I’ll Give Your the Sun by Jandy Nelson

We’ll post again when the next batch of titles have been added to our book shelves.

We hope you enjoyed the World Book Night Celebrations in the LRC today. We all learnt some new Scottish vocabulary and places while sipping some IRN BRU and nibbling on oatcakes and shortbread. In this to get us in the mood to read Jenny Colgan’s ‘A Very Distant Shore’ set in Scotland.

If you missed out we can still give out some of the activities and a few copies of the book ‘A Very Distant Shore’ next week. Have a lovely long weekend. Tell us what you think of the book. There are plenty more Quick Reads to borrow if you finish that one too quickly 😉

World Book Night 2017 logoThis year we’re celebrating World Book Night on Friday 28 April from 200-330 in the Learning Resources Centre for our students.

World Book Night rules have changed so our LRC is sponsoring a set of books to give away to our students. As usual we are keeping the title of the book secret. Why? Because our celebration event activities reflect the theme of the book! And not only that it feeds into our refreshments too.

We’ve already installed the surprise book onto our set of Kindles so any one wanting to try out the electronic reading experience can do so at the event.

Our activities will lead to prizes and there will be a chance for our attendees to get creative and talk about books they’ve enjoyed. We’ll be adding these recommendations onto the World Book Night Good Reads List. This year we have Wendy Morris from Kingston University Library joining us to celebrate. Wendy works with us and our reading group The Real Book Club whose next book is set to be Harry Bingham’s Quick Read Dead Simple.

Find out about the impact of World Book Night 2016 on the World Book Night report. And take a look at what we did at last year’s event on our Sway.

The Learning Resources team are all busy reading our chosen book in advance and making the activities…We look forward to the event on Friday.

Taking notesA few weeks ago at an Institute of Customer Service Assessor’s Forum I was getting a refresher on note taking which is an essential part of the Professional Qualifications assessment process. If you are new to taking notes then The Palgrave Study Skills Making Notes page outlines the different styles you can try.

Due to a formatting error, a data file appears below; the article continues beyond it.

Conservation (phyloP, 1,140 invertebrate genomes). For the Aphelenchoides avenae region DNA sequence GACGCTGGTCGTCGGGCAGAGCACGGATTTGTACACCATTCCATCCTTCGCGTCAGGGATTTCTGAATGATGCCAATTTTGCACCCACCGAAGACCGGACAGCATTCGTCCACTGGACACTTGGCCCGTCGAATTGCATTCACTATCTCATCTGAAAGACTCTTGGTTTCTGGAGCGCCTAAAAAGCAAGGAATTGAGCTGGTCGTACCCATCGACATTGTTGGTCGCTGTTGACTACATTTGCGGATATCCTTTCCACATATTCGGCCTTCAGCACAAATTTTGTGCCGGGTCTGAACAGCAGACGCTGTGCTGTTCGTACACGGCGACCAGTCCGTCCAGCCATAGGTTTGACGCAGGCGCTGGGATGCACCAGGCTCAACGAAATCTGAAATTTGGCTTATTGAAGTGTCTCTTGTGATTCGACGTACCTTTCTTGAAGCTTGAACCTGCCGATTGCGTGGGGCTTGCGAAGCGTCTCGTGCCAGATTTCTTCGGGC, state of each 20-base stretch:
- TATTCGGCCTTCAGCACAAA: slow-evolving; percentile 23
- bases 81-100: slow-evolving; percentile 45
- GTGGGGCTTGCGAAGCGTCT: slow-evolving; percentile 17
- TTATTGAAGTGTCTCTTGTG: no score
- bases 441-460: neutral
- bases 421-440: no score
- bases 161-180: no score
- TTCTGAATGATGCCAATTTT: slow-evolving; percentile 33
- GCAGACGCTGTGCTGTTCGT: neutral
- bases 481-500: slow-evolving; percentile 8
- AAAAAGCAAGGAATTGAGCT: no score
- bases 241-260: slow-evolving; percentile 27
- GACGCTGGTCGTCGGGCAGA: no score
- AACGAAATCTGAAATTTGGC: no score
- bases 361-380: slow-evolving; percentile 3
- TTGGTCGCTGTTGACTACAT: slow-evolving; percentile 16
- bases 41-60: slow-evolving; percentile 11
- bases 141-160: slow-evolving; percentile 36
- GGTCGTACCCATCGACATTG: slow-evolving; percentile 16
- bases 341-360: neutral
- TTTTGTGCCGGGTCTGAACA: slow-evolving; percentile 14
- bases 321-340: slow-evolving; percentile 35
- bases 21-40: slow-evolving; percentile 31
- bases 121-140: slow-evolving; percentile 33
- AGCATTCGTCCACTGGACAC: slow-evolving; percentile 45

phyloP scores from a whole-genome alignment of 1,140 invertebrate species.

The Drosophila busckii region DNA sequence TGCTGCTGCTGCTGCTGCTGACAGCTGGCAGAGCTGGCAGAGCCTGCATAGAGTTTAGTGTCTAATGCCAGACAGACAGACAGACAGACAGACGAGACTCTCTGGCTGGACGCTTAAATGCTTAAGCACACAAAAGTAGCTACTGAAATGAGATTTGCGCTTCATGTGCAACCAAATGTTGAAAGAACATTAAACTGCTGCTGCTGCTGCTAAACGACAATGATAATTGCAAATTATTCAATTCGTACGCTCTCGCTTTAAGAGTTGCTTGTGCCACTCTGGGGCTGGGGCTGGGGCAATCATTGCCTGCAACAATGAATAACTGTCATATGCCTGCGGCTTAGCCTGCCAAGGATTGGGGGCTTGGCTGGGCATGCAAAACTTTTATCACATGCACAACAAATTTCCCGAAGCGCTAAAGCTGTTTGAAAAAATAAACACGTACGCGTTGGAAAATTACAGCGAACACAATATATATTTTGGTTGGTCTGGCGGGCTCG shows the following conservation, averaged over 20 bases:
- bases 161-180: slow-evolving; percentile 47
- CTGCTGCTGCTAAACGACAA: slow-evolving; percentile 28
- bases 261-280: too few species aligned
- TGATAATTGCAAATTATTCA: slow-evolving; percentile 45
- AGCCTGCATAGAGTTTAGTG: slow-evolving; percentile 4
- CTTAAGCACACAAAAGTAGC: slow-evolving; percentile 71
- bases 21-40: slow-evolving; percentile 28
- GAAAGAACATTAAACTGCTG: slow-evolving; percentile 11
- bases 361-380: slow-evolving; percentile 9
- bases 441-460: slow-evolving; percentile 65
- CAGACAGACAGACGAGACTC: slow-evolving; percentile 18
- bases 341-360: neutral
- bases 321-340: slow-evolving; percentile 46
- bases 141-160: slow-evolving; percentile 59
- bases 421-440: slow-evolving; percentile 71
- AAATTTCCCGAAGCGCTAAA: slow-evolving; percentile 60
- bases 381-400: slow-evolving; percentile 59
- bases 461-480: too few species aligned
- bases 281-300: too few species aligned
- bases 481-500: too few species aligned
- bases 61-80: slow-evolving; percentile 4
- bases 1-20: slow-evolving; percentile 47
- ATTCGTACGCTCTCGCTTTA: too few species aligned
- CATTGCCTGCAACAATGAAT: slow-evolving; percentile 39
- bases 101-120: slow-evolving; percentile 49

It’s worth learning about the Cornell method where you split the paper into areas so you have an area for making notes on, another for summarising the key points/words/questions and another for condensing the main ideas. Wiki How to Take Cornell Notes will help you try this out. It was created at Cornell University.

Another note taking method is the Charting one where you have headed columns so you can log subjects that similar into the same column. This handy document from California Polytechnic State University explains how it works.

The Palgrave Study Skills Making Notes complements the Charting one outlining how to use pattern notes to create two columns, two different colours of notes or notes on two different set of pages to then make connections between the notes. One set of notes is a summary of what you hear and the other is a related analysis of what you think of it. This is a useful for making sure you don’t use someone else’s words or ideas. In other words it helps you avoid plagiarism when you use the notes for an essay.

Pattern notes is another style Palgrave recommend where you have a key idea in the centre then branch out to create notes that relate to the main theme and look at it more in-depth. They suggest you can use particular shapes to make the other ideas stand out and then find an overall image to help you recall what the notes and ideas are. This will be very useful for exams and where you need to turn your notes into an essay. This style of note taking is also known as mind maps, spidergrams or concept maps.

It’s worth getting a copy of Jeanne Godfrey’s Reading and Making Notes which is part of the Pocket Study Skills guide which explains how to make notes in an easy-digestible format.

If you want to get digital savvy then Popplet is a handy app you can use for creating notes in a graphic way. Download it here for Android or iOS devices.